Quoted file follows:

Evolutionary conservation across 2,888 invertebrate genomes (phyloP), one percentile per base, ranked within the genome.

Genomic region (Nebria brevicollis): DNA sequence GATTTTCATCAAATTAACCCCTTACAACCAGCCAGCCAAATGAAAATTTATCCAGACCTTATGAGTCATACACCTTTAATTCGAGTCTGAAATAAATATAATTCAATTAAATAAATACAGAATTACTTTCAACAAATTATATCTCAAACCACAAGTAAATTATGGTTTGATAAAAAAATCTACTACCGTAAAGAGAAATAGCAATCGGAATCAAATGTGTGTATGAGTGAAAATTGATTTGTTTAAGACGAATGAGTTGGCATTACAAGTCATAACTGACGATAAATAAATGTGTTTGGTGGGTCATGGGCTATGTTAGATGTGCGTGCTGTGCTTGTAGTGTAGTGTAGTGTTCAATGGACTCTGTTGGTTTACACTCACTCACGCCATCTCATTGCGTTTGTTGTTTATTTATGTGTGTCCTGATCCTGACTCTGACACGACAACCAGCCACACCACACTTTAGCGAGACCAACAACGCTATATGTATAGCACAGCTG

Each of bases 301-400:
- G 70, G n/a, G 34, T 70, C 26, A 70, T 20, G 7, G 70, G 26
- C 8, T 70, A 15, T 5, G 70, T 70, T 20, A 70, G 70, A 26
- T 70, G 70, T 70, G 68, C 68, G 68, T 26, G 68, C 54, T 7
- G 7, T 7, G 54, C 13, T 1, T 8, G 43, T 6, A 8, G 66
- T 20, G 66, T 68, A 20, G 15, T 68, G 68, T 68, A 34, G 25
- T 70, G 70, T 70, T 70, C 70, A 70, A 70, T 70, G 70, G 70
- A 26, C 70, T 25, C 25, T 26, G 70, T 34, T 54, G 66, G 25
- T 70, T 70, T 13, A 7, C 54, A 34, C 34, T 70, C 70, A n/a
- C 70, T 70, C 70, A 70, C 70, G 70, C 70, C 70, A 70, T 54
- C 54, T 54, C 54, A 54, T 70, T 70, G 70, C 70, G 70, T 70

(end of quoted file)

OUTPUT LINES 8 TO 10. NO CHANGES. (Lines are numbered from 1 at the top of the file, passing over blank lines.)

- T 20, G 66, T 68, A 20, G 15, T 68, G 68, T 68, A 34, G 25
- T 70, G 70, T 70, T 70, C 70, A 70, A 70, T 70, G 70, G 70
- A 26, C 70, T 25, C 25, T 26, G 70, T 34, T 54, G 66, G 25